I was traveling Japan earlier, from March 23rd, to March 30th. This was my first time traveling with my phone set to roam. The last travel before that was precisely 7 years 1 month 24 days before this trip, and I did not roam for two reasons back then; one it was cost prohibitive, and secondly, back around that time, I did not have a phone capable of roaming; back in time, I was using T-mobile MDA, essentially a renamed version of the HTC Wizard, which was an EDGE capable, which basically meant there’s no roaming available in Japan. (Japan is one of the few countries out there never had seen GSM deployment.)
Forwarding the clock for 7 years 1 month, 24 days, now I have a Nexus 5, which supports LTE and UTMS. This meant finally I am capable of trying out roaming in Japan. Coincidentally, as a part of T-mobile’s Un-Carrier initiative, they have made available free roaming (albeit with some limitations) available to simple plan subscribers, which basically gave me a chance to try it out.
The premise is that, I get data and text roaming free of charge (data locked to 128Kbps) and calling at $0.20/minutes. Latter pricing is not actually too bad, as some of their domestic plan can come very close or even exceed that at high margins. (For example, Softbank would charge 20 yen — roughly 17 cents per 30 seconds in their White Plan, and DOCOMO would also charge up to 20 yen, but generally more like 11 to 15 yen, that’s 9 to 12 cents. Although in Japan, receiving the call is free as a caller actually picks up that bill, but in case of roaming, both making and receiving a call incurs charges, just like they would in domestic calls in the US.)
Getting off the plane, I have waited for a while, until the phone receives signal. Actually the phone force restarted, but it probably has nothing to do with the roaming; perhaps it’s something to do with the Android 5.1 issue, but once that’s over, it was a fairly smooth ride. The phone received a signal, showing JP DOCOMO as a carrier. Then I received the following two messages from 156 number:
Free T-Mobile Msg: Welcome to Japan. Unlimited text incl with your global coverage. Talk $0.20/min. More info http://t-mo.co/tc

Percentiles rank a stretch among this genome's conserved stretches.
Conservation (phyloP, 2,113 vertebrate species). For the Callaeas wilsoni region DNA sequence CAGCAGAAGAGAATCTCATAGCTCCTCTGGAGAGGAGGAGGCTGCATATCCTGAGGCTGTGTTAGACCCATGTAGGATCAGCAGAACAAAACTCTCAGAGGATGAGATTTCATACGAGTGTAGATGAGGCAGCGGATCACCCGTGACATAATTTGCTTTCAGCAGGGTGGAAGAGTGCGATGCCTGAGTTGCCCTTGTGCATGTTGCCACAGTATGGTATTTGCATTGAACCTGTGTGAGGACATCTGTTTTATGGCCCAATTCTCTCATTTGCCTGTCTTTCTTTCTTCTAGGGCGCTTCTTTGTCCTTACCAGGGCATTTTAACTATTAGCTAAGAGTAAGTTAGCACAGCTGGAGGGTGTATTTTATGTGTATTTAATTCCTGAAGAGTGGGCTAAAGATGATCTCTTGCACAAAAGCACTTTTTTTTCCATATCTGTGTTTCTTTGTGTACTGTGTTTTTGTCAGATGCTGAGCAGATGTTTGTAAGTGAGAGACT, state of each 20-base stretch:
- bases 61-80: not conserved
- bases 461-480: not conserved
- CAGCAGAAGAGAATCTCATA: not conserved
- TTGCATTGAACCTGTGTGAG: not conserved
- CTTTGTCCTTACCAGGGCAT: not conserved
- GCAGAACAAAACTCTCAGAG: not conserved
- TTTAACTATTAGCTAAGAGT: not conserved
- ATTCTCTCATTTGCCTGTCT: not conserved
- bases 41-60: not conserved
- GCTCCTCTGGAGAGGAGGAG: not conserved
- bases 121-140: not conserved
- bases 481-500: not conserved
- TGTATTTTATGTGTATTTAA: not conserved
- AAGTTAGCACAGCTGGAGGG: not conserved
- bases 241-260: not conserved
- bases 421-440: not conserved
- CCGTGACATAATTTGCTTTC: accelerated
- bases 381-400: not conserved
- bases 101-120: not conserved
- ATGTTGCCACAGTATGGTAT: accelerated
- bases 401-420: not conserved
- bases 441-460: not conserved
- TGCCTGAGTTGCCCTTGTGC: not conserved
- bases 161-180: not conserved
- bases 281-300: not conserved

Free T-Mobile Msg: Unlimited web included as part of your global coverage. To purchase high speed data please visit: http://t-mo.co/4G-Data
After a while, I have also received the following from 889 number:
Free T-mobile Msg: For faster web browsing, you can purchase a high speed data pass at: http://t-mo.co/4G-Data
The data pass, which I did not purchase, comes in three increments: 100MB for $15.00 (expires in a day), 200MB for $25.00 (expires in a week) and 500MB for $50.00 (expires in two weeks) — again, I did not purchase these so I can’t speak of experiences using those add-ons. These are still bargains, considering non-simple choice plan would incur $15.00 per MB. While connected to Japanese network, it was locked to UTMS. I am not sure if it’ll be the case with these optional packages or whether purchasing one of these options would unlock access to LTE network.
Pulling IP address of the device showed that it was T-mobile USA’s IP range, which was not surprising considering the packet would still go through their access point, even though it is piped through Japanese network. At 128Kbps, I was worried that my data experience suck, however, it handled fairly well, especially after I turned off most of background backups of photos. It handled things like Facebook post, and Instagram fairly well.
Messaging applications naturally did not have any issues. One thing I noticed is when I jumped from one carrier to another (the network I could roam was on DOCOMO, as well as Softbank) and occasionally, especially when I was emerging out from no-signal area to coverage area, for some reason, it took a while to phone to realize that I have a data connection. This intermittent connection issue was somewhat annoying, but not critical for most of my applications.
Google Maps operated and helped a lot navigating a massive network of Tokyo train systems. Browsing experience was not too bad either; this probably also have helped by the fact that Google Chrome compresses data for me in the background.
In any case, having some form of connectibility was way better than having nothing, and the first try with T-mobile free roaming was a very pleasant one. Now I can’t wait to go back again!